A bankruptcy trustee’s pursuit of preference claims causes heartburn for trade creditors. It’s one thing to be owed a potentially uncollectable receivable from a financially distressed customer that is heading toward
or has filed bankruptcy; it’s quite another to have to turn over payments that were made in the period leading up to the customer’s bankruptcy filing, which the creditor likely spent significant time and effort collecting. While Congress might have intended the Bankruptcy Code’s preference statute to promote fairness among creditors (by permitting the bankruptcy estate to recover payments to certain creditors and then redistribute such payments to all similarly situated creditors), the way preference claims are often weaponized in bankruptcy cases is anything but fair. Debtors and trustees have made it a practice to go through the debtor’s payment register and assert preference claims en masse, and indiscriminately, against virtually every creditor that received a payment during the 90 days before the bankruptcy filing. They often do this without investigating the merits of or defenses to the claims, instead seeking nuisance value settlements of weak preference claims. Even worse, debtors and trustees often engage in this practice for the purpose of funding the administrative expenses of the case—not for distributions to the unsecured creditors that were targeted.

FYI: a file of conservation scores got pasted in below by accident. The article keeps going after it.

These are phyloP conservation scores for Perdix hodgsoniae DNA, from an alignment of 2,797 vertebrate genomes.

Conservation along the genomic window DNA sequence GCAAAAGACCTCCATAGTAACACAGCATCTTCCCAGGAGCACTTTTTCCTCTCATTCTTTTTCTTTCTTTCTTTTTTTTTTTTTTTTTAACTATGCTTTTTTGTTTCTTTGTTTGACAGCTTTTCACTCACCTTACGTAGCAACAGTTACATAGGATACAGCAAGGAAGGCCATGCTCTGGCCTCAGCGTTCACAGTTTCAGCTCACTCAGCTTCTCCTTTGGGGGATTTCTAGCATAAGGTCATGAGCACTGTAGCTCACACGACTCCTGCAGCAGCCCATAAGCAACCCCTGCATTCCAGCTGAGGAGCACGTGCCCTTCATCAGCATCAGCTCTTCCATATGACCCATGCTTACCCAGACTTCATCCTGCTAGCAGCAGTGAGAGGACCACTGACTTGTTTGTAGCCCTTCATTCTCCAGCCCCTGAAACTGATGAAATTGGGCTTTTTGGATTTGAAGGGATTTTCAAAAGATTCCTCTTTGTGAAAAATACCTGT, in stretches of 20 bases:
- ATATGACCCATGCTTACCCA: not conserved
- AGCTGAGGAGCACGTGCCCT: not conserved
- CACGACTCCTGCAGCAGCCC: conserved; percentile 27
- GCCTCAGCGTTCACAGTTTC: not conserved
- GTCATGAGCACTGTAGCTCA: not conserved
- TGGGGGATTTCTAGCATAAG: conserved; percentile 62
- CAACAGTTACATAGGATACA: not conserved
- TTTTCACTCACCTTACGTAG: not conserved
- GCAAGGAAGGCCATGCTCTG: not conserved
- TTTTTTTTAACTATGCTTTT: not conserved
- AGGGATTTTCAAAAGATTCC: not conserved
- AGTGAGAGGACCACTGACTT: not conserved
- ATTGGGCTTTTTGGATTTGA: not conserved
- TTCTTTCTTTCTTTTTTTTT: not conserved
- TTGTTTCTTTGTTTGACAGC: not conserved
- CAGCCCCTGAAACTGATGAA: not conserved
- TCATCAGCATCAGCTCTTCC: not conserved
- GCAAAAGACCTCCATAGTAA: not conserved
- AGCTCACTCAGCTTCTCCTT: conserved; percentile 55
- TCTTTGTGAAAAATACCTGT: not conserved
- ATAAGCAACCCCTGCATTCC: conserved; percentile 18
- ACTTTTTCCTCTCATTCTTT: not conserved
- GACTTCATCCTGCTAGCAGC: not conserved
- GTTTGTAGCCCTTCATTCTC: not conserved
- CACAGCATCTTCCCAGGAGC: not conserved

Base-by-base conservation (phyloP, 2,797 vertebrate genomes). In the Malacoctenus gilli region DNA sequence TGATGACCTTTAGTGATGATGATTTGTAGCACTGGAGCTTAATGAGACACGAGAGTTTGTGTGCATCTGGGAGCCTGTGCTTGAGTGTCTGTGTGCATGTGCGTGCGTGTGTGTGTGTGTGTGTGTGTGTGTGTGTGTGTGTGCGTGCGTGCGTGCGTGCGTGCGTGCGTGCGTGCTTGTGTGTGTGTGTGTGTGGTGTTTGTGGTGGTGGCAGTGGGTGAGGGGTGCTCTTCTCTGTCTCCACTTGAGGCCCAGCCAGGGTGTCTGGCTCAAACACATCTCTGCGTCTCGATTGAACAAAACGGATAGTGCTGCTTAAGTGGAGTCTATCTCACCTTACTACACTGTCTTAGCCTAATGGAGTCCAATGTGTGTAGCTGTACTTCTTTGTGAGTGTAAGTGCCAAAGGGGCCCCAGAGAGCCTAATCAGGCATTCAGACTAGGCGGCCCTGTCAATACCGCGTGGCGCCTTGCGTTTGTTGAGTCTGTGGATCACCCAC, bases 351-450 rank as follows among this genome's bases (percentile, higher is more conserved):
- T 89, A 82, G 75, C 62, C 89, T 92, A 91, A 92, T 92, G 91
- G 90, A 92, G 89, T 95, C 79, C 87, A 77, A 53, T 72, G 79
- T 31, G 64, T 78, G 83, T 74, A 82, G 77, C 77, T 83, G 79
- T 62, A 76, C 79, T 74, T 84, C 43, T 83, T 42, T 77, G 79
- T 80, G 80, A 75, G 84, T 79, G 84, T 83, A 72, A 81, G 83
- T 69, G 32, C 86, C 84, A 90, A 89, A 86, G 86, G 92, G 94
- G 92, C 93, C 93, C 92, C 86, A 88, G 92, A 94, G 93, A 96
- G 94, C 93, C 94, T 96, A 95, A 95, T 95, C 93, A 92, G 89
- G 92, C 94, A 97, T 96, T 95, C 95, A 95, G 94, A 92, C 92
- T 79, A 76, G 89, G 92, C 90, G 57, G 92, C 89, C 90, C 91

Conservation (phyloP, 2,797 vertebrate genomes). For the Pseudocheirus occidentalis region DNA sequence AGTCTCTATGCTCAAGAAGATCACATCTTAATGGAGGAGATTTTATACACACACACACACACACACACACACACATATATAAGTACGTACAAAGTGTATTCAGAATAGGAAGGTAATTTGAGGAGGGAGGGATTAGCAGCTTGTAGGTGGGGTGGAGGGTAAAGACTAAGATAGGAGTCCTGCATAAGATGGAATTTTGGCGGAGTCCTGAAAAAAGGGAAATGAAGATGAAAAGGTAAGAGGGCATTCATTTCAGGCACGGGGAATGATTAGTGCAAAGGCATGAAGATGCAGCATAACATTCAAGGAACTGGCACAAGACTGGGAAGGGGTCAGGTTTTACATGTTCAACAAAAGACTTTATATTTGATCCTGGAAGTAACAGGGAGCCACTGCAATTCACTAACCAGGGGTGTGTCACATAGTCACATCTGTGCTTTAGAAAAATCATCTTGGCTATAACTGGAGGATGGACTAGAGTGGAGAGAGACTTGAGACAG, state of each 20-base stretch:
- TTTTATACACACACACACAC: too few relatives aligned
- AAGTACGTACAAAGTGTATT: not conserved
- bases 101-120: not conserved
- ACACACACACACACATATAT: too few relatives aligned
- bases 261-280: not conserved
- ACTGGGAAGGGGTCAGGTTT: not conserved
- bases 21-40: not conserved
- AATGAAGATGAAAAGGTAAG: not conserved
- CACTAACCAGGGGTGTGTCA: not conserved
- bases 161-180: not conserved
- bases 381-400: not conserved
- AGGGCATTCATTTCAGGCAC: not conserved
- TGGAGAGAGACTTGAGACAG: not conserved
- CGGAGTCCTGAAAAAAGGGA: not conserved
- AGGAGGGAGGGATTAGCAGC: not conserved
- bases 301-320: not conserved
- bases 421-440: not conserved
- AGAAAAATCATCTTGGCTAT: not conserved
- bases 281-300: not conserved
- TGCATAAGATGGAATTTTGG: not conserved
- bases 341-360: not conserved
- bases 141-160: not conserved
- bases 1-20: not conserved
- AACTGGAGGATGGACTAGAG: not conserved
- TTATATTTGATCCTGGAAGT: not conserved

In 2019, Congress amended the Bankruptcy Code to attempt to curb this widespread abuse of the preference statute. Specifically, Congress amended section 547(b) to add a requirement that a plaintiff must have conducted some diligence of the validity of and defenses to a preference claim prior to commencing a preference action. While Congress might have intended this new “due diligence” requirement to impose an extra burden on potential plaintiffs and deter them from asserting specious or weak preference claims, it is unclear whether the amendment imposes any additional burden on plaintiffs as a practical matter.

Click here to view the full article